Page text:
Today’s News - Thursday, October 15, 2020
EDITOR'S NOTE: Tomorrow and Monday will be no newsletter days - we'll be back Tuesday, October 20. In the meantime: Stay well. Stay safe.
● ANN feature: Excerpt: "Stanford White in Detail" by Samuel G. White; photos by Jonathan Wallen: A rich presentation of the sensual and scenographic effects created by the legendary architect. For White, every surface was an opportunity, and few opportunities were neglected.
● Saffron on what ails Philly and how to fix it: "Almost every major problem has its roots in poverty. The only way out of that cycle is to create more good-paying jobs" (other cities - take heed).
● British architect Elsie Owusu considers how "architects can adapt to the challenges of building for a post-pandemic world - architecture must not return to 'business as usual'" - this is "a chance to see visions and dream dreams of a new profession based on equality, diversity and social justice" (follow Jane Drew's example).
● Salama & Crosbie consider the opportunities in architectural education in a post-pandemic world: "Traditional architectural education was already challenged - schools should become adaptive systems that do not strive to stay the same" (tho' "previous experiences need not be forgotten").
● Capps x 2: He parses the "a slobberknocker" of stats in the National Civic Art Society's Trad vs. Mod poll: "Regardless of age, geography, or political preference - classical won out over modern by 72% to 28%."
● He takes a deep dive into how artists, activists, and city leaders are rethinking the memorialization process - and "wrestling with a difficult national dilemma: Who gets to decide what to memorialize, and how?" (great read!).
● Kimmelman tours the East Village, "home of punks and poets," with artist and author Luc Sante, who "chats about the neighborhood's history," including Warhol's Electric Circus, Astor Place, and the Tompkins Square Park riots: "Living in the neighborhood now is safer, shinier, duller. Back then it was like camping out amid the ruins of multiple pasts."
Weekend diversions + Page-turners:
● Kamin x 2 re: Open House Chicago kicks off tomorrow: Because of the pandemic it is shifting to exterior and online tours and expanded to 10 days (fittingly, it's the event's 10th anniversary).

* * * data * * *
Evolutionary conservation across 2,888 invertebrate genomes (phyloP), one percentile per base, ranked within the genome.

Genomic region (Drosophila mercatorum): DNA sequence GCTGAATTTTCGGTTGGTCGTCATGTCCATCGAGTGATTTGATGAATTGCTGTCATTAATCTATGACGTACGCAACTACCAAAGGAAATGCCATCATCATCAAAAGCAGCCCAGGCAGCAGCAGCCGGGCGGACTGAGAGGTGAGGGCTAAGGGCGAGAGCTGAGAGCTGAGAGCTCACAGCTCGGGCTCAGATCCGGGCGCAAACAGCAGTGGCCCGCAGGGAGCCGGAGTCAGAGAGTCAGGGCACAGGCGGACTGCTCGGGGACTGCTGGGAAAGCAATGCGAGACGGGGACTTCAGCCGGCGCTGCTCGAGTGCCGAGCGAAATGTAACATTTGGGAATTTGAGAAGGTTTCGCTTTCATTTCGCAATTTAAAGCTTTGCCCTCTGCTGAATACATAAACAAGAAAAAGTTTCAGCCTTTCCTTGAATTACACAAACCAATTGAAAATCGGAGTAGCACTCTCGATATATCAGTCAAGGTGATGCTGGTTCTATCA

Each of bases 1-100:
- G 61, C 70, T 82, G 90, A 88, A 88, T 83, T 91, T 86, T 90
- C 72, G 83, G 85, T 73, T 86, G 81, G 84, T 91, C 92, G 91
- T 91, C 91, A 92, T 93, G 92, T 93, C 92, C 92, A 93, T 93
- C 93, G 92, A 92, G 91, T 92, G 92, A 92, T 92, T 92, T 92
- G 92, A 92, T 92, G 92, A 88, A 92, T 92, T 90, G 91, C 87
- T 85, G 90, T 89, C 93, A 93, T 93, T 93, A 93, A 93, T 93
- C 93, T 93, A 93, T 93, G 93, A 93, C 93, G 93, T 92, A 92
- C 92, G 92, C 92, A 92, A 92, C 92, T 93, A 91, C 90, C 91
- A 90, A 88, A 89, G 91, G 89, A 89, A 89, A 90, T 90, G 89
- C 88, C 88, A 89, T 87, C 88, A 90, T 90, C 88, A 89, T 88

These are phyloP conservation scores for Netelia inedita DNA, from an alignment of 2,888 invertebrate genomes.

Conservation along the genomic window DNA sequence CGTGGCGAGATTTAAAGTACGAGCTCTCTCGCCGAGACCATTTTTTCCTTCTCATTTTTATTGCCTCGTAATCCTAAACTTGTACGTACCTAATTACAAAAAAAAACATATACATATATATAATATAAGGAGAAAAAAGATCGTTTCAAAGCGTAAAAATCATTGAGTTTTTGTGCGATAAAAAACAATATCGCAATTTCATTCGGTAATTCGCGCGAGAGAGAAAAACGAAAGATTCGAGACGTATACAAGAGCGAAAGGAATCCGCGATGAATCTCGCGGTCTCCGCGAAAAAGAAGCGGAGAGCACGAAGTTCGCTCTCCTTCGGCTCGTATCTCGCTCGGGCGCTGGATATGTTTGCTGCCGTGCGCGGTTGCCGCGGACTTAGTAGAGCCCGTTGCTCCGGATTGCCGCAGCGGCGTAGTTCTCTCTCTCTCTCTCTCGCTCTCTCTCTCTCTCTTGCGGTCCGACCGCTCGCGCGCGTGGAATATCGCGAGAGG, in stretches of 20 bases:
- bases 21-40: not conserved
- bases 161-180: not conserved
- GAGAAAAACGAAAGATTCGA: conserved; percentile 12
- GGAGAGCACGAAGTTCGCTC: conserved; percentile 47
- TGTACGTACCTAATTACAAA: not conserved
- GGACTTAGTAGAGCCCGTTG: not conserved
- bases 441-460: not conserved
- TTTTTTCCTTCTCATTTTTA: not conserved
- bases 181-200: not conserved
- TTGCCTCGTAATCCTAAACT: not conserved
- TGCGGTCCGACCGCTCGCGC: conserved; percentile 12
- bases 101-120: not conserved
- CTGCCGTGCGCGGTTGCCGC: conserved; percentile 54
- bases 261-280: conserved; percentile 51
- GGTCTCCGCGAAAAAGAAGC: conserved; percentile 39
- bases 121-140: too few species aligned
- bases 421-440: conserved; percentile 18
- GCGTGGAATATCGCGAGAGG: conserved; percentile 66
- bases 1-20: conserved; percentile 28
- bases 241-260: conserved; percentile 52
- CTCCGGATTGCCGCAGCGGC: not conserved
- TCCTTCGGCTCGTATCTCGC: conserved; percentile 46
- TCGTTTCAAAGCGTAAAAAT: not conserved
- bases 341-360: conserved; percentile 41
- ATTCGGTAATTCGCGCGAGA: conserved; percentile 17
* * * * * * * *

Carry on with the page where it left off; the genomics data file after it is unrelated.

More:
● On a lighthearted note, he highlights "the architecture of Chicago's beer buildings, even if this isn't happy hour for some of them - their ornate brickwork, fanciful turrets make them a savory alternative to less-is-more design sobriety" - part of Open House Chicago, Oct. 16-25.
● Marianela D'Aprile cheers "Balkrishna Doshi: Architecture for the People" at Chicago's Wrightwood 659 gallery: "The presence of the human is everywhere - and the architectural spaces exude a certain generosity" - he is "someone completely unafraid to try on new ideas, shapes, concepts" to create "an architecture that gives shape to human activity without ever imposing on it."
● TCLF's "Landslide 2020: Women Take the Lead: Women who shaped the American Landscape" spotlights women-designed landscapes and the threats that they face" - the online exhibition links to fab profile pages of this year's selected sites.
● Reinhold Martin makes the case that the reissued classics "Modern Housing" (1934) and "Black Metropolis" (1945) have a place in design syllabi - especially as educators and students debate the importance of addressing racial and social justice in architecture and urbanism ("Delirious New York" doesn't fare well).
● Crosbie's great Q&A with designer Paul Wellington re: his "Black Built: History and Architecture in the Black Community," what he learned through his research, and the future of increasing the ranks of Black architects in the U.S.
● A fascinating excerpt from Roman Mars & Kurt Kohsltedt's "The 99% Invisible City: A Field Guide to the Hidden World of Everyday Design": "From uncomfortable benches to sidewalk boulders, objects that say 'go away' can be hard to detect - until you start noticing them. Some of the goals of unpleasant designs can seem noble - but they follow a potentially dangerous logic with respect to public spaces."